He went at even-song time to Leorre,
And told her of his struggle by the sea,
Of his determined purpose and resolve.
"Leorre, I love you with a love unsung
By poets, and unknown by other men,
Undreamed by women; I must leave you, dear;
I cannot see you fair for Reginault,
I cannot watch your sweetness not for me.
I will go far upon some distant quest
Until this frenzy ceases, and the quest
Shall be for you, my love, for you alone.

"Dear, sunny head that lights my darkened way
With its bright, golden glory, let me seek
A crown that well befits it for my quest.
Fair waist that curves beneath the heart I love,
I shall engirdle you with priceless gems
Won by my prowess for your perfect grace.
O wondrous neck! great lustrous, flawless pearls,
That shall be royal in their worth, to match
The white enchantment of your beauty fair,
Shall be my quest for you.

"I will not come
Back to the court of Constantine, Leorre,
Until I bring that which shall honour you,
And winning which, I shall have cooled my pain."

She came and knelt beside him, took his hand,
Looked deep into his ardent eyes,--her own
Like stars that shone into his inmost soul.

"Will you, indeed, go forth," she answered low,
"Across the world upon a quest for me?
And will you falter not, nor swerve, nor fail,
Nor turn aside from seeking, night nor day,
Until you conquer with your prowess rare
The prize for me? And may I choose the quest
I most desire?"

"Ah! surely, what you will,"
Said Kathanal, as echo to his eyes,
Which answered ere the words could form themselves.

She waited, silently; the room was still;
Sir Kathanal was faint from drinking deep,
With thirsty eyes, the beauty of her face.

At last she spoke, almost inaudibly,
But evermore the thought of her low speech
Made melody within his memory.

"Go forth, my knight of love, o'er land and sea,
And purify your spirit and your life,
And seek until you find the Holy Grail,
Keeping the vision ever in your thought,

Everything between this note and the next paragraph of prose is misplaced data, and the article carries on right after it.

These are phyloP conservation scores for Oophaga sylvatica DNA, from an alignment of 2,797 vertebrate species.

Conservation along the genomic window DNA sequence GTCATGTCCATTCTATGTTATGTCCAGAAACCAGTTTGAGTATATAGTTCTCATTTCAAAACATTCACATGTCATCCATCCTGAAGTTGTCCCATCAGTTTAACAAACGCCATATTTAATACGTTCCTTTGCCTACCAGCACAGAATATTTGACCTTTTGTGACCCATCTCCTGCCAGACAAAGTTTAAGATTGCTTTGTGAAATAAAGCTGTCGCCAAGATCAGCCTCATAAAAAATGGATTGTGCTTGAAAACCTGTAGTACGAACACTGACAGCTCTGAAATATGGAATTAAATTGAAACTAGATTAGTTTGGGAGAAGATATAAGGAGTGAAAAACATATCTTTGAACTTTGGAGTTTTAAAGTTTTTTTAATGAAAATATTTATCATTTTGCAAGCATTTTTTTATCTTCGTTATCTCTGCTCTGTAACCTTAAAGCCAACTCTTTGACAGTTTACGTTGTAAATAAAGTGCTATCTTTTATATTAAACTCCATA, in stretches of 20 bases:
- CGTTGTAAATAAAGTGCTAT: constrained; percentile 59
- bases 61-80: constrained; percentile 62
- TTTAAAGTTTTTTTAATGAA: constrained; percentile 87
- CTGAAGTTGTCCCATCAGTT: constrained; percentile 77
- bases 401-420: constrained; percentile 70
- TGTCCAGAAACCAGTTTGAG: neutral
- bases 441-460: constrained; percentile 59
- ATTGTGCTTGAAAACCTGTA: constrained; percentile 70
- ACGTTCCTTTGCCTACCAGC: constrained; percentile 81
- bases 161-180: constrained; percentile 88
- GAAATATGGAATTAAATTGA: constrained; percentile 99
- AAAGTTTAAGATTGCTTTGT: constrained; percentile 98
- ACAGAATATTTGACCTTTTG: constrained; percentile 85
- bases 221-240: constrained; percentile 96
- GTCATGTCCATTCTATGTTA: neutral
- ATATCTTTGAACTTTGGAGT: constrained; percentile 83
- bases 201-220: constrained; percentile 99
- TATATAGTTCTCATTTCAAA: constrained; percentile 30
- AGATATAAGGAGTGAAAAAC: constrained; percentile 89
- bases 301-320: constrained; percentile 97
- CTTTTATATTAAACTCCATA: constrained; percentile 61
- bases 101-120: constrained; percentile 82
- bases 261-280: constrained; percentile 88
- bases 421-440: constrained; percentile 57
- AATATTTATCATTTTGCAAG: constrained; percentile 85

The inspiration ever in your soul.
Let Tristram yield his loyalty and honour
for fair Isoud, and die inglorious,--
Let Launcelot in Guenever's embrace
Forget the consecrated vows he swore,
And bring dark desolation on the land,--
My knight must grow the greater through his love,
The better for my favour, the more pure!
More than all gifts, or wealth of royal dower,
I want, I crave, I claim this boon of thee."

Between the bronze-brown of his eyes and her,
There sudden came a faint and misty veil;
Through the wide-open window a sun's beam
Flashed on it, making o'er her bowèd head
A halo from his own unfallen tears.
He rose and lifted her, loosed her sweet hands,
And fell upon his knees low at her feet.
"Leorre, my love, my queen, my woman-saint,
I am not worthy, but I take your quest;
I will not falter and I will not swerve
Until I see the Grail, or pass to where
I see the glory it but symbols here,
In Paradise. Beloved, all the world
Is better for your living, all the air
Is sweeter for your breathing, and all love
Is holier, purer, that you may be loved."

"Rise, Kathanal, stand still and let me gaze
Upon you with that purpose in your face!
So brave, so resolute! I love you Kathanal!
Nay! do not touch me, listen to my words!
Surely it cannot be a sin to speak,
Perchance it is a debt I owe my knight
For his life's consecration, once to say
To him, as I have said to my own heart,
Just how I love him.

"I would follow you
Across the world, if it might be, a slave,
To serve you at your bidding night and day;
Or I would rouse me to my highest pride
That I might be your queen, and lead you on
To glory. I am strong to do and bear
The uttermost my mind can think, for you,
To cheer you, help you, strengthen you; and yet--
I am a woman, and my senses thrill
If you but touch the border of my robe,
And if you take my hand, before the court,
And raise it to your lips, I faint, I die,
With the vast tide of my unconquered love."

"Great Christ! how can I hear you and depart?
I did not know you loved me. O my sweet,
Here by your side I stay; my quest shall be
The love-light dawning in your shining eyes."

"Is this your answer, Kathanal," she sighed,
"To the unveiling of my heart of hearts?
No! now, if ever, you will surely go
On the sole quest that makes that action right."

"Leorre, come once to me!" he said with arms
Outstretched to her. Quickly she backward drew
With one swift whispered "Kathanal!"

You cannot love and be so calm and still;
My soul would sacrifice both earth and heaven
For one full, rapturous kiss from those sweet lips
That lure me on to madness by their spell."

"It is my love that keeps me calm," she said;
"Love makes us strong for what is bitterest;